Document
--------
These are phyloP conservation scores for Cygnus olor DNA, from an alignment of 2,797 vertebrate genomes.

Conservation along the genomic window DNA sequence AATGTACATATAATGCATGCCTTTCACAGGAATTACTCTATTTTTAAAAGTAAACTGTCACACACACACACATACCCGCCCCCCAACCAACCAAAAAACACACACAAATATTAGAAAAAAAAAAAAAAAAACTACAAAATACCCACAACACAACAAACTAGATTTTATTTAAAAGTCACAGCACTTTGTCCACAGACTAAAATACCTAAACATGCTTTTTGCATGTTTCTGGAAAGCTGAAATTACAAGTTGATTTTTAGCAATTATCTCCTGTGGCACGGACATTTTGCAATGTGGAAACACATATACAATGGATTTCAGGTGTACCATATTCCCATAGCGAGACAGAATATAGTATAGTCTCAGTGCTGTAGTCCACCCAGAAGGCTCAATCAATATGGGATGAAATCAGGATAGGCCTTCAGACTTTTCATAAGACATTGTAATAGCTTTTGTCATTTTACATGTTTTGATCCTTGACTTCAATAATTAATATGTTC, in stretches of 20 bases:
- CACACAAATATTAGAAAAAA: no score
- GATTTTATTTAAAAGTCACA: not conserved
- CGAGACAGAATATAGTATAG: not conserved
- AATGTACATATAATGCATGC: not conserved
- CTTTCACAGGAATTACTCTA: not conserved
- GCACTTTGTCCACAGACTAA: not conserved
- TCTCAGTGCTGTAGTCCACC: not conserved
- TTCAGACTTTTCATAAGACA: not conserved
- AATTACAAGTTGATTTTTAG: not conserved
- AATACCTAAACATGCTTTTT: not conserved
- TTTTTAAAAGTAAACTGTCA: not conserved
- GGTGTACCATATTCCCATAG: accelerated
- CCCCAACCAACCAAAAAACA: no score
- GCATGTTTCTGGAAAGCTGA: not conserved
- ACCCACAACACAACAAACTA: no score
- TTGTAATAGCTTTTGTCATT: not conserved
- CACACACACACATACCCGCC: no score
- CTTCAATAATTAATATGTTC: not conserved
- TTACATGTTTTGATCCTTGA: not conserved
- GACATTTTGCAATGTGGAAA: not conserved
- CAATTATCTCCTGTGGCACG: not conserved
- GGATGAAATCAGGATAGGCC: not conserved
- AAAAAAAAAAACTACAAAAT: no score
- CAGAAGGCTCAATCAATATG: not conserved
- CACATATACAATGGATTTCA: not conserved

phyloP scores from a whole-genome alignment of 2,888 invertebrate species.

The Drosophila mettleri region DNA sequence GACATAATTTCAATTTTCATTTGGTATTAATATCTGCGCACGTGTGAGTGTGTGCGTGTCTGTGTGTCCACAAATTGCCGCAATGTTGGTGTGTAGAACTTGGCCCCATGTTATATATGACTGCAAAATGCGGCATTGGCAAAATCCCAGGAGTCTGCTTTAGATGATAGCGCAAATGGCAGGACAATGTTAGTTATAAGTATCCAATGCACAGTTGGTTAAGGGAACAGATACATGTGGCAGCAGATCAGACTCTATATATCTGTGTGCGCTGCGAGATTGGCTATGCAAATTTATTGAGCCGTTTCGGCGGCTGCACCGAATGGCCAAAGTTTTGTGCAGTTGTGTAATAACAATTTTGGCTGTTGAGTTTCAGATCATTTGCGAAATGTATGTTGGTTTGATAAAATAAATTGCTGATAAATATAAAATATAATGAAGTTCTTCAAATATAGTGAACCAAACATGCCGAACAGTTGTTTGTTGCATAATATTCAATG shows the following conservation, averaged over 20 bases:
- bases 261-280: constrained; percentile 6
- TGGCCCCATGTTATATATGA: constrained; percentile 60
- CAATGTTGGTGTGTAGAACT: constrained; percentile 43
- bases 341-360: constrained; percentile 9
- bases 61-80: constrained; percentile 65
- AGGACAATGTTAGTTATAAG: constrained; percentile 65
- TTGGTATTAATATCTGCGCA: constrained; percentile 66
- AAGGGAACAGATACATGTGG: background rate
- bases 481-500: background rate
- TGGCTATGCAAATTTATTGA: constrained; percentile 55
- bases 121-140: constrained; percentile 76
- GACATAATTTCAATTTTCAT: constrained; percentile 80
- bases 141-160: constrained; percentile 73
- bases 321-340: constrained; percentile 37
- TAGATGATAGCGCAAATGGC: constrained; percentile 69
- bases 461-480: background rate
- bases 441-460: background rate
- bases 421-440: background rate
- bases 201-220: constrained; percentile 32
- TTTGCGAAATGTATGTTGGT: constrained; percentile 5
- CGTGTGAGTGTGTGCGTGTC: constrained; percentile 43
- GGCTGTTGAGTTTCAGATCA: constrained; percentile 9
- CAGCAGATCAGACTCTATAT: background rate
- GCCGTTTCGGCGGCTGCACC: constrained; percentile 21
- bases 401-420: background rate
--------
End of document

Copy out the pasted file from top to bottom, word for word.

These are phyloP conservation scores for Cygnus olor DNA, from an alignment of 2,797 vertebrate genomes.

Conservation along the genomic window DNA sequence AATGTACATATAATGCATGCCTTTCACAGGAATTACTCTATTTTTAAAAGTAAACTGTCACACACACACACATACCCGCCCCCCAACCAACCAAAAAACACACACAAATATTAGAAAAAAAAAAAAAAAAACTACAAAATACCCACAACACAACAAACTAGATTTTATTTAAAAGTCACAGCACTTTGTCCACAGACTAAAATACCTAAACATGCTTTTTGCATGTTTCTGGAAAGCTGAAATTACAAGTTGATTTTTAGCAATTATCTCCTGTGGCACGGACATTTTGCAATGTGGAAACACATATACAATGGATTTCAGGTGTACCATATTCCCATAGCGAGACAGAATATAGTATAGTCTCAGTGCTGTAGTCCACCCAGAAGGCTCAATCAATATGGGATGAAATCAGGATAGGCCTTCAGACTTTTCATAAGACATTGTAATAGCTTTTGTCATTTTACATGTTTTGATCCTTGACTTCAATAATTAATATGTTC, in stretches of 20 bases:
- CACACAAATATTAGAAAAAA: no score
- GATTTTATTTAAAAGTCACA: not conserved
- CGAGACAGAATATAGTATAG: not conserved
- AATGTACATATAATGCATGC: not conserved
- CTTTCACAGGAATTACTCTA: not conserved
- GCACTTTGTCCACAGACTAA: not conserved
- TCTCAGTGCTGTAGTCCACC: not conserved
- TTCAGACTTTTCATAAGACA: not conserved
- AATTACAAGTTGATTTTTAG: not conserved
- AATACCTAAACATGCTTTTT: not conserved
- TTTTTAAAAGTAAACTGTCA: not conserved
- GGTGTACCATATTCCCATAG: accelerated
- CCCCAACCAACCAAAAAACA: no score
- GCATGTTTCTGGAAAGCTGA: not conserved
- ACCCACAACACAACAAACTA: no score
- TTGTAATAGCTTTTGTCATT: not conserved
- CACACACACACATACCCGCC: no score
- CTTCAATAATTAATATGTTC: not conserved
- TTACATGTTTTGATCCTTGA: not conserved
- GACATTTTGCAATGTGGAAA: not conserved
- CAATTATCTCCTGTGGCACG: not conserved
- GGATGAAATCAGGATAGGCC: not conserved
- AAAAAAAAAAACTACAAAAT: no score
- CAGAAGGCTCAATCAATATG: not conserved
- CACATATACAATGGATTTCA: not conserved

phyloP scores from a whole-genome alignment of 2,888 invertebrate species.

The Drosophila mettleri region DNA sequence GACATAATTTCAATTTTCATTTGGTATTAATATCTGCGCACGTGTGAGTGTGTGCGTGTCTGTGTGTCCACAAATTGCCGCAATGTTGGTGTGTAGAACTTGGCCCCATGTTATATATGACTGCAAAATGCGGCATTGGCAAAATCCCAGGAGTCTGCTTTAGATGATAGCGCAAATGGCAGGACAATGTTAGTTATAAGTATCCAATGCACAGTTGGTTAAGGGAACAGATACATGTGGCAGCAGATCAGACTCTATATATCTGTGTGCGCTGCGAGATTGGCTATGCAAATTTATTGAGCCGTTTCGGCGGCTGCACCGAATGGCCAAAGTTTTGTGCAGTTGTGTAATAACAATTTTGGCTGTTGAGTTTCAGATCATTTGCGAAATGTATGTTGGTTTGATAAAATAAATTGCTGATAAATATAAAATATAATGAAGTTCTTCAAATATAGTGAACCAAACATGCCGAACAGTTGTTTGTTGCATAATATTCAATG shows the following conservation, averaged over 20 bases:
- bases 261-280: constrained; percentile 6
- TGGCCCCATGTTATATATGA: constrained; percentile 60
- CAATGTTGGTGTGTAGAACT: constrained; percentile 43
- bases 341-360: constrained; percentile 9
- bases 61-80: constrained; percentile 65
- AGGACAATGTTAGTTATAAG: constrained; percentile 65
- TTGGTATTAATATCTGCGCA: constrained; percentile 66
- AAGGGAACAGATACATGTGG: background rate
- bases 481-500: background rate
- TGGCTATGCAAATTTATTGA: constrained; percentile 55
- bases 121-140: constrained; percentile 76
- GACATAATTTCAATTTTCAT: constrained; percentile 80
- bases 141-160: constrained; percentile 73
- bases 321-340: constrained; percentile 37
- TAGATGATAGCGCAAATGGC: constrained; percentile 69
- bases 461-480: background rate
- bases 441-460: background rate
- bases 421-440: background rate
- bases 201-220: constrained; percentile 32
- TTTGCGAAATGTATGTTGGT: constrained; percentile 5
- CGTGTGAGTGTGTGCGTGTC: constrained; percentile 43
- GGCTGTTGAGTTTCAGATCA: constrained; percentile 9
- CAGCAGATCAGACTCTATAT: background rate
- GCCGTTTCGGCGGCTGCACC: constrained; percentile 21
- bases 401-420: background rate